I-Team tests water across Mid-Michigan for arsenic, lead - WNEM TV 5

I-Team tests water across Mid-Michigan for arsenic, lead

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You don't live in Flint so you don't think you have a problem with your drinking water. That's not necessarily the case.

Jacki Garcia and Jean Dean meet for coffee and tea every week at their favorite cafe in Caro. They don't give the water in their hot beverage a second thought, but years ago it was a viable concern when there was too much arsenic in the city water.

"There were arsenic levels in the water that were higher than should have been," Garcia said.

Carol Stapleton has lived in Caro for more than 50 years. She knows firsthand about the arsenic situation.

"I think the water needs to be tested every now and then," she said.

Meanwhile, not just in the Thumb, but all around Mid-Michigan residents are confident in the quality of the water they drink.

The I-Team discovered most communities post yearly water reports on the internet.

"We have very clean water coming in. We have very clean water going out. Now we have a brand new water treatment plant," said Robert Dion, with the Bay City Water Department.

The I-Team decided to fan out across the region and take samples of the water. The samples were sent to the Michigan Department of Environmental Quality for testing.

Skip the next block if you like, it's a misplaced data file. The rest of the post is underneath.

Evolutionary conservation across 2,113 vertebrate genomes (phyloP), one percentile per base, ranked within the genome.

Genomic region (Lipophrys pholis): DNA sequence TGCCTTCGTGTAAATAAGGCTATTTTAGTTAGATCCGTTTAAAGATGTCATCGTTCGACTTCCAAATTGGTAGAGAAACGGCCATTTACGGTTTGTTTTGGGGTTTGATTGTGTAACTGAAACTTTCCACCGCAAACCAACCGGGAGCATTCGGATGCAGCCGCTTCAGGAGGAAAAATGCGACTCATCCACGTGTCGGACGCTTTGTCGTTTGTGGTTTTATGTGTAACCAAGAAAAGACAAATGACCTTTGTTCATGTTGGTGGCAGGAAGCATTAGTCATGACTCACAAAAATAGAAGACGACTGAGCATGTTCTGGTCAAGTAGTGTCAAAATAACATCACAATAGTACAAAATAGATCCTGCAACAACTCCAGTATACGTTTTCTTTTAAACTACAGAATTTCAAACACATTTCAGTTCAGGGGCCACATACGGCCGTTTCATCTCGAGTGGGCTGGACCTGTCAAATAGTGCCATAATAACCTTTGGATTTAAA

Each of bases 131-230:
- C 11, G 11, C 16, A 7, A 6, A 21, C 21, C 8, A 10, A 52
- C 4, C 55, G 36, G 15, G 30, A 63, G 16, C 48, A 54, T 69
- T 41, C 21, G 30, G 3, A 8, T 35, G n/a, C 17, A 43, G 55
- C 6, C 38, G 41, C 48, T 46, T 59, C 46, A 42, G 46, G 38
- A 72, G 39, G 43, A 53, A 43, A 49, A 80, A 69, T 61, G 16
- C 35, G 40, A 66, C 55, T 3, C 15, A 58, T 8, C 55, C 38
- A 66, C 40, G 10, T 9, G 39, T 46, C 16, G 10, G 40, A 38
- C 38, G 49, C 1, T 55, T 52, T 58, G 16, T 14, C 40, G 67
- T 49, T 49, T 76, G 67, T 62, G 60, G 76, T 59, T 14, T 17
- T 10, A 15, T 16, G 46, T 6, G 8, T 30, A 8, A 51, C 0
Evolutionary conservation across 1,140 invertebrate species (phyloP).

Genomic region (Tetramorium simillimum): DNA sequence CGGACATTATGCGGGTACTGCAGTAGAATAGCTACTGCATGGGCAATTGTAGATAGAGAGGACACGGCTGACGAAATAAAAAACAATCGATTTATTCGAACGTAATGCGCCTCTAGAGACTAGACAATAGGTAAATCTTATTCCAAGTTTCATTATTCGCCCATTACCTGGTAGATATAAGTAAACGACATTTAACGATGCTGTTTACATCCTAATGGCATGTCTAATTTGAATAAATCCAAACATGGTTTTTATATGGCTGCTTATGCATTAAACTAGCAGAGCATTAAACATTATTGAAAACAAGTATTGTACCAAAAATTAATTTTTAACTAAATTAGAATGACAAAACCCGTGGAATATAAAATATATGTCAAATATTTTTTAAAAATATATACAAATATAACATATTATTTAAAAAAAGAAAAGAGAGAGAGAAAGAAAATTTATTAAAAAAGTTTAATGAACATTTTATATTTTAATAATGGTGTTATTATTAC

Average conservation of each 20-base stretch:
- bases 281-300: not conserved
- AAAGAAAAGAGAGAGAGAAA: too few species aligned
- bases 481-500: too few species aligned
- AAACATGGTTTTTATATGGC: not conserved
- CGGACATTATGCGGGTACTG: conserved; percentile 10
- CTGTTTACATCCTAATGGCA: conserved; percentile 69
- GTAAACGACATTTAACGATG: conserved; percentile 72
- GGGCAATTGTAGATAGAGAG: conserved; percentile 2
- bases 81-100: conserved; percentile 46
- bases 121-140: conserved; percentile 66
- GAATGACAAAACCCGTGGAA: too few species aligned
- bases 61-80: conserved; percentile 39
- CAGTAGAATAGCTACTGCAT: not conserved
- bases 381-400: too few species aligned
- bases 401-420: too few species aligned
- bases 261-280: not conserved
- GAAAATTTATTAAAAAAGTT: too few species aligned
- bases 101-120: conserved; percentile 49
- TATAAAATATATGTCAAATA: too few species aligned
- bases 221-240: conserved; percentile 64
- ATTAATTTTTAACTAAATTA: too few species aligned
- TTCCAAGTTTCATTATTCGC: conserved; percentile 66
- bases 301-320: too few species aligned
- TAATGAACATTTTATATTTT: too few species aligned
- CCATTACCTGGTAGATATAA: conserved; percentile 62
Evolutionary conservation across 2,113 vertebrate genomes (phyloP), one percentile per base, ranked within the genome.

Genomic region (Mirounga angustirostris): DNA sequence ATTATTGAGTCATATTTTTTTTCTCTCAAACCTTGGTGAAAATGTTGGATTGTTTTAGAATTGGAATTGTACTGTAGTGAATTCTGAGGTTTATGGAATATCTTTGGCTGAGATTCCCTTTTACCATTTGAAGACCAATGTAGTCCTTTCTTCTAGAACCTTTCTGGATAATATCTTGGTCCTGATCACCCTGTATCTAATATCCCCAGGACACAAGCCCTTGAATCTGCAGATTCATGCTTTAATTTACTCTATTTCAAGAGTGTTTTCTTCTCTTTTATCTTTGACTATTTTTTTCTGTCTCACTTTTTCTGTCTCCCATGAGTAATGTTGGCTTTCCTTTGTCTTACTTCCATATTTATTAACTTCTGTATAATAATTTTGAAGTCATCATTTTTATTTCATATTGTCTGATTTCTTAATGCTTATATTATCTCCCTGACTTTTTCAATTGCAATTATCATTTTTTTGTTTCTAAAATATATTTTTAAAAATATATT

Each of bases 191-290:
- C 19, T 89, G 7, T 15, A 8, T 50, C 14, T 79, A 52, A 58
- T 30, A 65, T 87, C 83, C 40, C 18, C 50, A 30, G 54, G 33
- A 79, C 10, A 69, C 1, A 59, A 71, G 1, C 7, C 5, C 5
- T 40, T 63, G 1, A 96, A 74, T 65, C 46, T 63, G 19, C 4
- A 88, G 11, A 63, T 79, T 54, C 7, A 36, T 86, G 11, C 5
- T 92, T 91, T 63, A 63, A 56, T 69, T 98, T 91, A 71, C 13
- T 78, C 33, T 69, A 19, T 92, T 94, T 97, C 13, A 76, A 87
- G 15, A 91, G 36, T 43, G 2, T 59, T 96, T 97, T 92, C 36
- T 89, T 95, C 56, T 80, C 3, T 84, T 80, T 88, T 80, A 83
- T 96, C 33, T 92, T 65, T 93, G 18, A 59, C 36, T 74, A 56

The intent was to test all 10 samples for arsenic. The carcinogen has been in the news lately due to its cancer-causing ability.

The I-Team tested water in Midland, Bay City, Union Township in Isabelle County, Caro, Saginaw, Flint, Flint Township, Chesaning, Grand Bland and Fenton.

The results revealed there weren't any levels of arsenic detected in Midland, Bay City, Union Township or Caro.

That wasn't too surprising to Caro, which was named the Water Utility of the Year this year by the Michigan Rural Water Association.

About 10 years ago Caro put a special system in place designed to weed out arsenic.

"We have had massive increases within our arsenic removal plant and good movement with replacement of our local water mains," said Jared Olson, Caro city manager.

There was also good news in Saginaw - no lead was detected in the city's water.

The I-Team wanted to test Flint and Flint Township for arsenic, but the state's EPA is so accustomed to getting requests for lead that the lab did that instead of testing for arsenic. The results did not detect any lead.

The results are did not detect arsenic in Chesaning or Fenton.

There was a bit of a red flag in Grand Blanc where a very low level of arsenic, .003, was detected. That's well below the maximum containment level allowed by the U.S. EPA.

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